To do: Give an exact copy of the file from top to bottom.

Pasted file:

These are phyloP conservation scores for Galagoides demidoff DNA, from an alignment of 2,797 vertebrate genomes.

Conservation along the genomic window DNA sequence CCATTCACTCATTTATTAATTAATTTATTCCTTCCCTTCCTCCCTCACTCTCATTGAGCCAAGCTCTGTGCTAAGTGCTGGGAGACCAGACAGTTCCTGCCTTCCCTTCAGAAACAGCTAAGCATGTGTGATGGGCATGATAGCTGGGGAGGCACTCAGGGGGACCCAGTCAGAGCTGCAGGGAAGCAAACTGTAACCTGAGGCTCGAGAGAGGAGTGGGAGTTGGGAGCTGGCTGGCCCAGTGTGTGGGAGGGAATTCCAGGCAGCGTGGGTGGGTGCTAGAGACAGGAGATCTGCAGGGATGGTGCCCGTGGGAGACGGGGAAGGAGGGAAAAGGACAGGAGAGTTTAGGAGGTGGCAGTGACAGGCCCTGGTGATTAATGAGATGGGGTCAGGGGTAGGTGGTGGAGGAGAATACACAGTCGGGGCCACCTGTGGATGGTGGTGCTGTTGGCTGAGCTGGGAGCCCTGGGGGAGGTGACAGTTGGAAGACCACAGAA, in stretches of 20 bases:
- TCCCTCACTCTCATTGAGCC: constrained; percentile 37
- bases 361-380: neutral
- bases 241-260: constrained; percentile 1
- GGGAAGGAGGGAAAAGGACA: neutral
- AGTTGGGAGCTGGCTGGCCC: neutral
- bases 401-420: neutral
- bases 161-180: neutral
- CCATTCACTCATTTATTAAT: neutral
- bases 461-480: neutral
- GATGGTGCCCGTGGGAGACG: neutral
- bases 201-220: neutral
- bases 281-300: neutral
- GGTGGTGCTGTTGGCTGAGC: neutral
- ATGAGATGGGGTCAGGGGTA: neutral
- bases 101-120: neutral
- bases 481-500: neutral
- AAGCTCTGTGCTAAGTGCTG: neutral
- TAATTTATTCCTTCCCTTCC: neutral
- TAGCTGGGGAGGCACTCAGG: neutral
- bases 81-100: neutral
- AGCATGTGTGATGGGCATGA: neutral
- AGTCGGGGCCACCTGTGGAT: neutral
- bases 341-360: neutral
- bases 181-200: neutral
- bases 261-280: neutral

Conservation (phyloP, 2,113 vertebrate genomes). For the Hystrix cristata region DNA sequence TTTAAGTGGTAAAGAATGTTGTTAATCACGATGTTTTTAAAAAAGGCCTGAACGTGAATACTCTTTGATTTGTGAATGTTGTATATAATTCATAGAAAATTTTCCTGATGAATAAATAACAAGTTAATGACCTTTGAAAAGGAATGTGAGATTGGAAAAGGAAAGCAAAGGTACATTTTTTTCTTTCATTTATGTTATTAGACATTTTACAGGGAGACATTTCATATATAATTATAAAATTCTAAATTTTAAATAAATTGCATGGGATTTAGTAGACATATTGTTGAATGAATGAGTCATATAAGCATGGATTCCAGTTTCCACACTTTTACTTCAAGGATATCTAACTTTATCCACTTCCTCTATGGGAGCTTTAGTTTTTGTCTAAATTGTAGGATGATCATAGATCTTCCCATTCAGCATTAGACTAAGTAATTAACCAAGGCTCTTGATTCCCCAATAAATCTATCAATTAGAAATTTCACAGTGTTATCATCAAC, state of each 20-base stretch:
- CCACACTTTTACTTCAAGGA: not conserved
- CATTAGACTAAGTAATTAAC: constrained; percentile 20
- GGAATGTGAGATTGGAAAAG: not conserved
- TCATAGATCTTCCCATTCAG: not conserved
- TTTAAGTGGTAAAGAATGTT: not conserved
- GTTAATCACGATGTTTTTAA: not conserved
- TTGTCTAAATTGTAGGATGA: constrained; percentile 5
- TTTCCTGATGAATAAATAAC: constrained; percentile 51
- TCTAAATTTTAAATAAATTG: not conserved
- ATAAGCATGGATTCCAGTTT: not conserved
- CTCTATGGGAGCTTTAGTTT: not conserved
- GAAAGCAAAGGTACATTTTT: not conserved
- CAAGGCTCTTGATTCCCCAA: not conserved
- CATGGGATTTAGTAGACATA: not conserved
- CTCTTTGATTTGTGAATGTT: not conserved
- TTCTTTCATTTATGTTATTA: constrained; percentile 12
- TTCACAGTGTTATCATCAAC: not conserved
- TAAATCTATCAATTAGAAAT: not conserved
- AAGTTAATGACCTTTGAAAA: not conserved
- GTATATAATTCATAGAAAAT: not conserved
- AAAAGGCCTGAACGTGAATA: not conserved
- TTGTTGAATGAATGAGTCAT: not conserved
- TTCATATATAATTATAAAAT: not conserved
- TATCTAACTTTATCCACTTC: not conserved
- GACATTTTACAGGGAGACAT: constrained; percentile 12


These are phyloP conservation scores for Galagoides demidoff DNA, from an alignment of 2,797 vertebrate genomes.

Conservation along the genomic window DNA sequence CCATTCACTCATTTATTAATTAATTTATTCCTTCCCTTCCTCCCTCACTCTCATTGAGCCAAGCTCTGTGCTAAGTGCTGGGAGACCAGACAGTTCCTGCCTTCCCTTCAGAAACAGCTAAGCATGTGTGATGGGCATGATAGCTGGGGAGGCACTCAGGGGGACCCAGTCAGAGCTGCAGGGAAGCAAACTGTAACCTGAGGCTCGAGAGAGGAGTGGGAGTTGGGAGCTGGCTGGCCCAGTGTGTGGGAGGGAATTCCAGGCAGCGTGGGTGGGTGCTAGAGACAGGAGATCTGCAGGGATGGTGCCCGTGGGAGACGGGGAAGGAGGGAAAAGGACAGGAGAGTTTAGGAGGTGGCAGTGACAGGCCCTGGTGATTAATGAGATGGGGTCAGGGGTAGGTGGTGGAGGAGAATACACAGTCGGGGCCACCTGTGGATGGTGGTGCTGTTGGCTGAGCTGGGAGCCCTGGGGGAGGTGACAGTTGGAAGACCACAGAA, in stretches of 20 bases:
- TCCCTCACTCTCATTGAGCC: constrained; percentile 37
- bases 361-380: neutral
- bases 241-260: constrained; percentile 1
- GGGAAGGAGGGAAAAGGACA: neutral
- AGTTGGGAGCTGGCTGGCCC: neutral
- bases 401-420: neutral
- bases 161-180: neutral
- CCATTCACTCATTTATTAAT: neutral
- bases 461-480: neutral
- GATGGTGCCCGTGGGAGACG: neutral
- bases 201-220: neutral
- bases 281-300: neutral
- GGTGGTGCTGTTGGCTGAGC: neutral
- ATGAGATGGGGTCAGGGGTA: neutral
- bases 101-120: neutral
- bases 481-500: neutral
- AAGCTCTGTGCTAAGTGCTG: neutral
- TAATTTATTCCTTCCCTTCC: neutral
- TAGCTGGGGAGGCACTCAGG: neutral
- bases 81-100: neutral
- AGCATGTGTGATGGGCATGA: neutral
- AGTCGGGGCCACCTGTGGAT: neutral
- bases 341-360: neutral
- bases 181-200: neutral
- bases 261-280: neutral

Conservation (phyloP, 2,113 vertebrate genomes). For the Hystrix cristata region DNA sequence TTTAAGTGGTAAAGAATGTTGTTAATCACGATGTTTTTAAAAAAGGCCTGAACGTGAATACTCTTTGATTTGTGAATGTTGTATATAATTCATAGAAAATTTTCCTGATGAATAAATAACAAGTTAATGACCTTTGAAAAGGAATGTGAGATTGGAAAAGGAAAGCAAAGGTACATTTTTTTCTTTCATTTATGTTATTAGACATTTTACAGGGAGACATTTCATATATAATTATAAAATTCTAAATTTTAAATAAATTGCATGGGATTTAGTAGACATATTGTTGAATGAATGAGTCATATAAGCATGGATTCCAGTTTCCACACTTTTACTTCAAGGATATCTAACTTTATCCACTTCCTCTATGGGAGCTTTAGTTTTTGTCTAAATTGTAGGATGATCATAGATCTTCCCATTCAGCATTAGACTAAGTAATTAACCAAGGCTCTTGATTCCCCAATAAATCTATCAATTAGAAATTTCACAGTGTTATCATCAAC, state of each 20-base stretch:
- CCACACTTTTACTTCAAGGA: not conserved
- CATTAGACTAAGTAATTAAC: constrained; percentile 20
- GGAATGTGAGATTGGAAAAG: not conserved
- TCATAGATCTTCCCATTCAG: not conserved
- TTTAAGTGGTAAAGAATGTT: not conserved
- GTTAATCACGATGTTTTTAA: not conserved
- TTGTCTAAATTGTAGGATGA: constrained; percentile 5
- TTTCCTGATGAATAAATAAC: constrained; percentile 51
- TCTAAATTTTAAATAAATTG: not conserved
- ATAAGCATGGATTCCAGTTT: not conserved
- CTCTATGGGAGCTTTAGTTT: not conserved
- GAAAGCAAAGGTACATTTTT: not conserved
- CAAGGCTCTTGATTCCCCAA: not conserved
- CATGGGATTTAGTAGACATA: not conserved
- CTCTTTGATTTGTGAATGTT: not conserved
- TTCTTTCATTTATGTTATTA: constrained; percentile 12
- TTCACAGTGTTATCATCAAC: not conserved
- TAAATCTATCAATTAGAAAT: not conserved
- AAGTTAATGACCTTTGAAAA: not conserved
- GTATATAATTCATAGAAAAT: not conserved
- AAAAGGCCTGAACGTGAATA: not conserved
- TTGTTGAATGAATGAGTCAT: not conserved
- TTCATATATAATTATAAAAT: not conserved
- TATCTAACTTTATCCACTTC: not conserved
- GACATTTTACAGGGAGACAT: constrained; percentile 12